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Re: Deprecate Content-Location? (was RE: "Variant" language in Content-Location (Issue 109))

From: Julian Reschke <julian.reschke@gmx.de>
Date: Wed, 06 Aug 2008 09:55:18 +0200
Message-ID: <489958E6.8090707@gmx.de>
To: Brian Smith <brian@briansmith.org>
CC: 'HTTP Working Group' <ietf-http-wg@w3.org>

Brian Smith wrote:
> Julian Reschke wrote:
>> So if I had to rewrite this I would make it just:
>>
>>     The Content-Location entity-header field may be used to supply the
>>     resource location for the entity enclosed in the message. 
>>     In the case where a resource has multiple entities associated with 
>>     it, and those entities actually have separate locations by which
>>     they might be individually accessed, the server SHOULD provide a 
>>     Content-Location for the particular variant which is returned.
>>
>> (BCP14fying the should, dropping the last sentence)
>>
>> Feedback appreciated,
> 
> 1. The message might not contain an entity (e.g. if the request is a HEAD or
> if the response code is 204 No Content), so "entity enclosed in the message"
> is not really correct.

That's true (and the same text is in 2616). Care to propose something else?

> 2. An entity is not the same thing as a variant, so you cannot substitute
> "entity" for "variant". A variant is identified by (Resource-URI, Vary) or
> (Resource-URI, Content-Location) and an entity is identified by
> (Resource-URI, ETag) or (Resource-URI, Last-Modified, Content-Location). In
> other words, there is a one-to-many relationship between variants and
> entities (see the section that talks about invalidating cache entries based
> on Content-Location).

The current plan for Issue 109 is to get rid of the term "variant", and 
to make "representation" and "entity" equivalent 
(<http://www3.tools.ietf.org/wg/httpbis/trac/ticket/109>). There's a 
*separate* issue for "requested variant", which is issue 69 
(<http://www3.tools.ietf.org/wg/httpbis/trac/ticket/69>).

> 3. The RFC 2616 language says that Content-Location SHOULD be provided in
> every case. Your change only says Content-Location should be required in the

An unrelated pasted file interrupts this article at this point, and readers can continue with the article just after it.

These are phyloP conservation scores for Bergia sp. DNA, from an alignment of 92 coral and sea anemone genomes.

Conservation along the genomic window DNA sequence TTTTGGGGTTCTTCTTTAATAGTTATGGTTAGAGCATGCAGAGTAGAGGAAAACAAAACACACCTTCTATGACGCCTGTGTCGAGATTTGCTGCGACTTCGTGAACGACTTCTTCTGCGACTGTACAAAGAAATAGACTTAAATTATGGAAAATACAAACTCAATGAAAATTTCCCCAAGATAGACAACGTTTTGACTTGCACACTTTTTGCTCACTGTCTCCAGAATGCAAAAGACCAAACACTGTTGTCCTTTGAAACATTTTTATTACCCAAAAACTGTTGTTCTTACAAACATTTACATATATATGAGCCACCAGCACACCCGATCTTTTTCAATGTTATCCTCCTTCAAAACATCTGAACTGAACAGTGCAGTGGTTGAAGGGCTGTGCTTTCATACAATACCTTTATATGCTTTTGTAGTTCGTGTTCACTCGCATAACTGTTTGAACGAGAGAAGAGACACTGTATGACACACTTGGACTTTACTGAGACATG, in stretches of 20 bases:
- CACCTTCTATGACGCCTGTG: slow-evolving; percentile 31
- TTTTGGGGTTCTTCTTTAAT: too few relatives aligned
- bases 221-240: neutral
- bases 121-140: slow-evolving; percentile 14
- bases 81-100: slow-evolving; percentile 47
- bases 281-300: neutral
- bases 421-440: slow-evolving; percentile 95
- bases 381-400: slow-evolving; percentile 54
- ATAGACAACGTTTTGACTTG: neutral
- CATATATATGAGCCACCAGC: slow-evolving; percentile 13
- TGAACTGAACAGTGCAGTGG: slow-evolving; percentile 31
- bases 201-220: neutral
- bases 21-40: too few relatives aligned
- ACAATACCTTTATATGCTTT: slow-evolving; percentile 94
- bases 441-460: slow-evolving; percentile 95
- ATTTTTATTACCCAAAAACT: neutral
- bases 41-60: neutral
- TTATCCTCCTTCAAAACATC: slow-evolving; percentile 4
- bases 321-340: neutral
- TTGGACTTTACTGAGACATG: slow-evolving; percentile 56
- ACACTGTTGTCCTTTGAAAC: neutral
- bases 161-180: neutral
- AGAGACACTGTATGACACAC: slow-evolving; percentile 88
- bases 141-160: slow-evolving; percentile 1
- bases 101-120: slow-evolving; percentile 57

> special case that begins "especially" in RFC 2616. So, it doesn't mean the
> same thing.

Yes, that's intentional and reflects what RFC 2068 said. I think the 
change in RFC 2616 was incorrect (overzealous conversion to BCP 14 
keywords).

So do you think that servers SHOULD return a Content-Location even when 
only one entity is associated?

> 4. There are important cases where the server SHOULD NOT include the
> Content-Location header. In reality, a server can't safely include the
> Content-Location header unless it knows that all relative URI references in
> the entity representing the variant will resolve to the same URIs that they
> would resolve to if the Content-Location was not provided (because almost
> all clients ignore Content-Location when resolving relative URIs.)
> Basically, it is only safe to send the Content-Location header in limited
> circumstances. This is contradictory to the "server SHOULD provide a
> Content-Location" advice.

That sounds like a separate and new issue.

> 5. What does "might be individually accessed" mean? As far as cache
> validation is concerned (which is the only time Content-Location is used in
> the protocol itself), the Content-Location doesn't have to be accessible.
> That whole condition can be removed since it is meaningless.

What's the point in supplying a Content-Location, if nobody can access it?


BR, Julian
Received on Wednesday, 6 August 2008 07:56:03 GMT

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